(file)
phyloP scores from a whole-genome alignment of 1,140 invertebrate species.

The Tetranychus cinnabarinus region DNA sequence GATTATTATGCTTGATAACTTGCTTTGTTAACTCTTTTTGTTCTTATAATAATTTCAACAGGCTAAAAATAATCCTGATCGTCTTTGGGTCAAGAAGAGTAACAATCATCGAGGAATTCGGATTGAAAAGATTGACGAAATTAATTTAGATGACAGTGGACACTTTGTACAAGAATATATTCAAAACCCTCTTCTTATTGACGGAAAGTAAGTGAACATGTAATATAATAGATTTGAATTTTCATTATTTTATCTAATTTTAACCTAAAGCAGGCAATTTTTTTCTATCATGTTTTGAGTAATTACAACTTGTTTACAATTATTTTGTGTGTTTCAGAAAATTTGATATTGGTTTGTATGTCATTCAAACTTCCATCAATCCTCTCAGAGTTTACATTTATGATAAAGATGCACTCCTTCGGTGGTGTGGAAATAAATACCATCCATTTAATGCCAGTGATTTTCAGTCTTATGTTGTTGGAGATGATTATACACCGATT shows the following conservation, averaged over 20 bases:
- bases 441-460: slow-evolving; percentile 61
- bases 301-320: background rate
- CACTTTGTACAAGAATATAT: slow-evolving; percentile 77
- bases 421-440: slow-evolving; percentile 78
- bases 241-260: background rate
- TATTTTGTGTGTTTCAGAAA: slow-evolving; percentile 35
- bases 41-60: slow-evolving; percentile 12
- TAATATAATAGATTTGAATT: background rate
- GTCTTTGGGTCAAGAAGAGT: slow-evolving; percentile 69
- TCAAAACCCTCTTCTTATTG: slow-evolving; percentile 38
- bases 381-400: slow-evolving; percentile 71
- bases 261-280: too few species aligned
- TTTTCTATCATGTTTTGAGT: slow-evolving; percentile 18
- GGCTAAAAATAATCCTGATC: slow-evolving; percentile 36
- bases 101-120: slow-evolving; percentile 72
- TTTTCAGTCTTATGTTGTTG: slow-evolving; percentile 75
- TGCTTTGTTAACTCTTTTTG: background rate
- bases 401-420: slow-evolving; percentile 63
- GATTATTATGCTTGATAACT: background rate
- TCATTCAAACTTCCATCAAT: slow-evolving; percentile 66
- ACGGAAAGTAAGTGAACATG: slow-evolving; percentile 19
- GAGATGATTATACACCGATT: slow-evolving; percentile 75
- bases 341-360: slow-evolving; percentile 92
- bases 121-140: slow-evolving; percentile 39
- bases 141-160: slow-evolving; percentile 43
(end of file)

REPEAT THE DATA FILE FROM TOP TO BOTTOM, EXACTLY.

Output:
phyloP scores from a whole-genome alignment of 1,140 invertebrate species.

The Tetranychus cinnabarinus region DNA sequence GATTATTATGCTTGATAACTTGCTTTGTTAACTCTTTTTGTTCTTATAATAATTTCAACAGGCTAAAAATAATCCTGATCGTCTTTGGGTCAAGAAGAGTAACAATCATCGAGGAATTCGGATTGAAAAGATTGACGAAATTAATTTAGATGACAGTGGACACTTTGTACAAGAATATATTCAAAACCCTCTTCTTATTGACGGAAAGTAAGTGAACATGTAATATAATAGATTTGAATTTTCATTATTTTATCTAATTTTAACCTAAAGCAGGCAATTTTTTTCTATCATGTTTTGAGTAATTACAACTTGTTTACAATTATTTTGTGTGTTTCAGAAAATTTGATATTGGTTTGTATGTCATTCAAACTTCCATCAATCCTCTCAGAGTTTACATTTATGATAAAGATGCACTCCTTCGGTGGTGTGGAAATAAATACCATCCATTTAATGCCAGTGATTTTCAGTCTTATGTTGTTGGAGATGATTATACACCGATT shows the following conservation, averaged over 20 bases:
- bases 441-460: slow-evolving; percentile 61
- bases 301-320: background rate
- CACTTTGTACAAGAATATAT: slow-evolving; percentile 77
- bases 421-440: slow-evolving; percentile 78
- bases 241-260: background rate
- TATTTTGTGTGTTTCAGAAA: slow-evolving; percentile 35
- bases 41-60: slow-evolving; percentile 12
- TAATATAATAGATTTGAATT: background rate
- GTCTTTGGGTCAAGAAGAGT: slow-evolving; percentile 69
- TCAAAACCCTCTTCTTATTG: slow-evolving; percentile 38
- bases 381-400: slow-evolving; percentile 71
- bases 261-280: too few species aligned
- TTTTCTATCATGTTTTGAGT: slow-evolving; percentile 18
- GGCTAAAAATAATCCTGATC: slow-evolving; percentile 36
- bases 101-120: slow-evolving; percentile 72
- TTTTCAGTCTTATGTTGTTG: slow-evolving; percentile 75
- TGCTTTGTTAACTCTTTTTG: background rate
- bases 401-420: slow-evolving; percentile 63
- GATTATTATGCTTGATAACT: background rate
- TCATTCAAACTTCCATCAAT: slow-evolving; percentile 66
- ACGGAAAGTAAGTGAACATG: slow-evolving; percentile 19
- GAGATGATTATACACCGATT: slow-evolving; percentile 75
- bases 341-360: slow-evolving; percentile 92
- bases 121-140: slow-evolving; percentile 39
- bases 141-160: slow-evolving; percentile 43